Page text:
Which may very well explain a story that involves professor Bill Nye, popularly known as “the Science Guy” on TV a couple years ago. He collapsed on stage out of exhaustion as he prepared to give a lecture. But instead of rushing to the stage to help him, the LA Times and other media reported, many students in the audience took out their cell phones, snapped photos, texted and tweeted the event.
Or consider this now famous story involving YouTube. On March 30, 2008, a group of teenagers in Florida lured one of their own peers to one of the girl’s homes and videotaped her beating. With one girl behind the camera to record the episode, and two boys guarding the door, the rest mercilessly beat the young woman into a concussion. It was for a dual purpose: to “punish” the victim for allegedly “trash talking” about them on MySpace, and to post the footage on YouTube. The most telling line during the beating, however, was when the young woman behind the camera yelled out: “There’s only 17 seconds left. Make it good.”
Seventeen seconds left, that is, in a 10-minute slot – the maximum time one can post a video segment on YouTube. The time frame and the incident prompted a journalist to quip, “Well, Warhol was only off by five minutes.”
10-Minutes of Fame
What makes that incident unusual is not the violent act itself – girl fights have been well reported, after all – but that the girls’ actions were dictated not by a pure act of revenge but by a kind of exhibitionism rarely seen before. Stranger still is that, increasingly, the electronic world dictates exactly how an action should be carried out. The collective beating of the young woman, for instance, was directed to intensify as the video neared its 10 minute mark. (Did their beating lose steam, one wonders, when the camera stopped rolling?)
This modern mindset has given psychologists and anthropologists enough material to study what they call the “disinhibitive effect” on the Internet. Road Rage is quickly giving way to Net Wrath. Like actors who are trained to lose their reservations on stage, many now take daring risks for the virtual world – nevermind that they might have repercussions in the real one. They show it all, or do something enormously bizarre or violent, to garner lots of hits, lots of eyeballs.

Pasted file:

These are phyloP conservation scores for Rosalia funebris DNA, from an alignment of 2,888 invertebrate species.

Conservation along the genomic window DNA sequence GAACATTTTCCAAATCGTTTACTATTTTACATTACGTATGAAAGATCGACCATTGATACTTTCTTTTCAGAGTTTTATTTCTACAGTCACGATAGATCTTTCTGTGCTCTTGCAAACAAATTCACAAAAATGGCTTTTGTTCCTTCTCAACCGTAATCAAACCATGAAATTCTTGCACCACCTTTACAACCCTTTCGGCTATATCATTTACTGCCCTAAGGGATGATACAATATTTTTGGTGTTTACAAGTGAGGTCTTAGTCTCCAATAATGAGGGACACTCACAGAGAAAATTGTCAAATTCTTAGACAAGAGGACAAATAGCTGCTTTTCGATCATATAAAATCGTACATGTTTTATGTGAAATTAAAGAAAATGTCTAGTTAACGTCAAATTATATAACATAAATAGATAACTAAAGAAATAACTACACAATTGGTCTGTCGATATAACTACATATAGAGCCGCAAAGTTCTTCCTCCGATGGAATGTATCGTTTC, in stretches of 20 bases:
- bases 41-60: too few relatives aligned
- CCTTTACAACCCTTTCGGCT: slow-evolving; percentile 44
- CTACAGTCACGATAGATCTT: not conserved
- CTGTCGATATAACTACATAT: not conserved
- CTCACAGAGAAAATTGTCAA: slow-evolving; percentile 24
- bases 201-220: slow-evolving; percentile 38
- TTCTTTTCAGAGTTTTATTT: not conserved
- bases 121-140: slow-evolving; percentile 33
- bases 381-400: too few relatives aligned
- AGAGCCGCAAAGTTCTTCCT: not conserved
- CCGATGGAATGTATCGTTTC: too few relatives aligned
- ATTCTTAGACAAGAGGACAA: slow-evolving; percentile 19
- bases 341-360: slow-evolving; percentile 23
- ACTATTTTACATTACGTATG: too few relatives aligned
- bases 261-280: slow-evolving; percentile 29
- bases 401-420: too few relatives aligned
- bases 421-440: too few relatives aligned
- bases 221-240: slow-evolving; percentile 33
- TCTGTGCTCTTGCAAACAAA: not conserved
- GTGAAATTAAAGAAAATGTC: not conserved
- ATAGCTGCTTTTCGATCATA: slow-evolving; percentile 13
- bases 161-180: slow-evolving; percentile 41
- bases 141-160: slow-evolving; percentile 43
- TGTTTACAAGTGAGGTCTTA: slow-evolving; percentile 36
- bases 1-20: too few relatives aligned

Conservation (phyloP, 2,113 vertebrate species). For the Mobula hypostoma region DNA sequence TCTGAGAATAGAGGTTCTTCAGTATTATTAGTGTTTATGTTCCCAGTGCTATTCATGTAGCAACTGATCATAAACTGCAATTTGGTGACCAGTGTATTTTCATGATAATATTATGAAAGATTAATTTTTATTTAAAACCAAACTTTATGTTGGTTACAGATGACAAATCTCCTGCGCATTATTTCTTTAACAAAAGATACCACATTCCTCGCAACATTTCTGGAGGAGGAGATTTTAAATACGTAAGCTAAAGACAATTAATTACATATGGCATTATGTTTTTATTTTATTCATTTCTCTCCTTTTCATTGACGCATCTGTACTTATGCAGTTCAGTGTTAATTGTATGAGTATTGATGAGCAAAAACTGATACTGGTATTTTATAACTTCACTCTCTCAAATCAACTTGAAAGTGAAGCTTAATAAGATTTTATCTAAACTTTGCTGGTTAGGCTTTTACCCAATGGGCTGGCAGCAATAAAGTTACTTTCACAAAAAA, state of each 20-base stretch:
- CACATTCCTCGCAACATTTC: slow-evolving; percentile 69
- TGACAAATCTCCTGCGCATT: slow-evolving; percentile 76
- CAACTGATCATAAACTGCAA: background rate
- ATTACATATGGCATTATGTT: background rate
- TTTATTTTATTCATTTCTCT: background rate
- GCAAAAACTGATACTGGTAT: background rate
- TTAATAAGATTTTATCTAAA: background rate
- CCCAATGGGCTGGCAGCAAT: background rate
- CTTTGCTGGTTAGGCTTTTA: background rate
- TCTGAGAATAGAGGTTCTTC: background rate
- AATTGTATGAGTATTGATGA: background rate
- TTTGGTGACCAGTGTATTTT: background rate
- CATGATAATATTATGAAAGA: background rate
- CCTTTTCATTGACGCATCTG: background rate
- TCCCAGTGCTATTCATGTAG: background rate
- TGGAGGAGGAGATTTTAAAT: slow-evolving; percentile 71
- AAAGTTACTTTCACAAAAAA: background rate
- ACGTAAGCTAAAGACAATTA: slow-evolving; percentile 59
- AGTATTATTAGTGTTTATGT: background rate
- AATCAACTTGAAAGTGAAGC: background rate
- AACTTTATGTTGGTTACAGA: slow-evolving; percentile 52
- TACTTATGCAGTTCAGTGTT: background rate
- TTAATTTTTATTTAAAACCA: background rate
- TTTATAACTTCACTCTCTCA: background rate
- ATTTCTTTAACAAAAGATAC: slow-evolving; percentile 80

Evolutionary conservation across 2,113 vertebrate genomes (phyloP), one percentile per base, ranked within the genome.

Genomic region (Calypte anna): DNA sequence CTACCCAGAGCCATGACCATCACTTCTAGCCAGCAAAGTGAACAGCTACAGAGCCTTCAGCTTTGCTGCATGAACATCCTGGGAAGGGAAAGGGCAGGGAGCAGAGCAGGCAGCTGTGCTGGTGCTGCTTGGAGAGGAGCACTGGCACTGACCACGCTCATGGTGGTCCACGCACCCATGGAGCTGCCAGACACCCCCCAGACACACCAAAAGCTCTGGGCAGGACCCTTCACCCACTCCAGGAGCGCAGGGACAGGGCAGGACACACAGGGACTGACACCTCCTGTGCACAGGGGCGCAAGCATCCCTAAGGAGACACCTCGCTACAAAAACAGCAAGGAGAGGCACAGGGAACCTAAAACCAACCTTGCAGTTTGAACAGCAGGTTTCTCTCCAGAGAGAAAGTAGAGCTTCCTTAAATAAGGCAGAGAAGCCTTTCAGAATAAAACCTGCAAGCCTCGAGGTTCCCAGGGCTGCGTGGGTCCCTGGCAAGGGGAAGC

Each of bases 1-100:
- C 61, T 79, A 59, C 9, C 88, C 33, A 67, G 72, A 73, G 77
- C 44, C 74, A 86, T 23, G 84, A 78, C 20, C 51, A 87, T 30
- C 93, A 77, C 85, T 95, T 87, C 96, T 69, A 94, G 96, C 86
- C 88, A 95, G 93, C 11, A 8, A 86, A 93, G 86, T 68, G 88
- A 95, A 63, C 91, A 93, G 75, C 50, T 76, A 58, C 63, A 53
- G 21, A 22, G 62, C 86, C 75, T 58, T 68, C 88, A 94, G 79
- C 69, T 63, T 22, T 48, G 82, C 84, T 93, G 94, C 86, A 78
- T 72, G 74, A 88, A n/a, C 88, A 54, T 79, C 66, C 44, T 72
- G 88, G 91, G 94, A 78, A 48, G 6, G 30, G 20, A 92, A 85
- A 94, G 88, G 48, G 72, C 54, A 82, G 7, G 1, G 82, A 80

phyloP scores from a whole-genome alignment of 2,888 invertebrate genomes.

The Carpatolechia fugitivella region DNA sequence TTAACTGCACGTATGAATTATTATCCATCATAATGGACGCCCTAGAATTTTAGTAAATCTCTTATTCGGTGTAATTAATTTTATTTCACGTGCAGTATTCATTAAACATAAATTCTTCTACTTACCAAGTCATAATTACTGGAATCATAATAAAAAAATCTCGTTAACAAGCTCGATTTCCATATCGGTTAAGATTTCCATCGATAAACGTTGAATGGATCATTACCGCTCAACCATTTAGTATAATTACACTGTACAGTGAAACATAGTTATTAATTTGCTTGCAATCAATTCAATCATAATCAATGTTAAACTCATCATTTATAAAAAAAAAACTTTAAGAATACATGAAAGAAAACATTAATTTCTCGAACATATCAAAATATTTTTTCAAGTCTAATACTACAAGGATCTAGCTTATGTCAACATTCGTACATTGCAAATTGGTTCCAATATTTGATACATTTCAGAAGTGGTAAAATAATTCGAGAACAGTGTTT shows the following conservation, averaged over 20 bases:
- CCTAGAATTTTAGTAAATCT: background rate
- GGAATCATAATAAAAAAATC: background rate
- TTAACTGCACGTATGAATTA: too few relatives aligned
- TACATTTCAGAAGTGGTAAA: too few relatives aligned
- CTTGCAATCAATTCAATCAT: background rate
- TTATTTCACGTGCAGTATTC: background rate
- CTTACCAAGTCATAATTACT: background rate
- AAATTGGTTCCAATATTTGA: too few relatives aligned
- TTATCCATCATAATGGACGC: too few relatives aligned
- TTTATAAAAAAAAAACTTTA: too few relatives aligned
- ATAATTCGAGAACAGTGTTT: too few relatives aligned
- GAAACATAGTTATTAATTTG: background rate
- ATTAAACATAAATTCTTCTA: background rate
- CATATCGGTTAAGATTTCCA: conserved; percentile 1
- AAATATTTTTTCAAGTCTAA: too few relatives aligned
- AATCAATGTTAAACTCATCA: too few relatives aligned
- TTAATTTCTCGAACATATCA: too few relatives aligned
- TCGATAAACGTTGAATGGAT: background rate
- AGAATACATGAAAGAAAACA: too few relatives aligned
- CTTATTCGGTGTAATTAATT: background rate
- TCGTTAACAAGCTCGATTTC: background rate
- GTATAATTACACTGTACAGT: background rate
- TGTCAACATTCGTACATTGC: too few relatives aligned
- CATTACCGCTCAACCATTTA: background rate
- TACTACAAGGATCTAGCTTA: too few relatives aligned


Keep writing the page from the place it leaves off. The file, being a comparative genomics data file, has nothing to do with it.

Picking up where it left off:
Andy Warhol may have been off by five minutes, but he was otherwise frighteningly prophetic. A future in which everyone can be famous for about 10 minutes has indeed arrived. We have all become actors, filmmakers and reporters. We begin to believe that we are not fully ourselves, that we are not viable in the new system, unless we make some sort of electronic imprint, some sort of projection of ourselves, in the virtual world. Diaries, once locked away and hidden, have now gone electronic in the form of blogs and vlogs. The real event to some may no longer be as important as its virtual image, which can be relived online.
No one doubts that communication technology has enhanced humankind in marvelous ways. But it comes with a price. Mary Shelley’s Frankenstein; or, The Modern Prometheus was a seminal work and a warning that the discovery of electricity could create a monster at the cusp of the industrial revolution, and that punishments awaited those who dared steal powers from the Gods. The Wachowski brothers’ extraordinary movie The Matrix, made at the end of the 20th century, in which humans are enslaved and permanently trapped in a simulated reality, was in a way the same warning. Man in the 21st century has transcended geographical and even biological constraints, and found the power to translate himself in various media across the globe. But as a result he is seriously fragmented.
The hero in this new myth necessarily needs to become a prophet. For his is the arduous task of reintegrating the various fragments of the self, hearing the symphony in the cacophony, seeing the human in the digital — or else, man will suffer being trapped forever, in the halls of mirrors.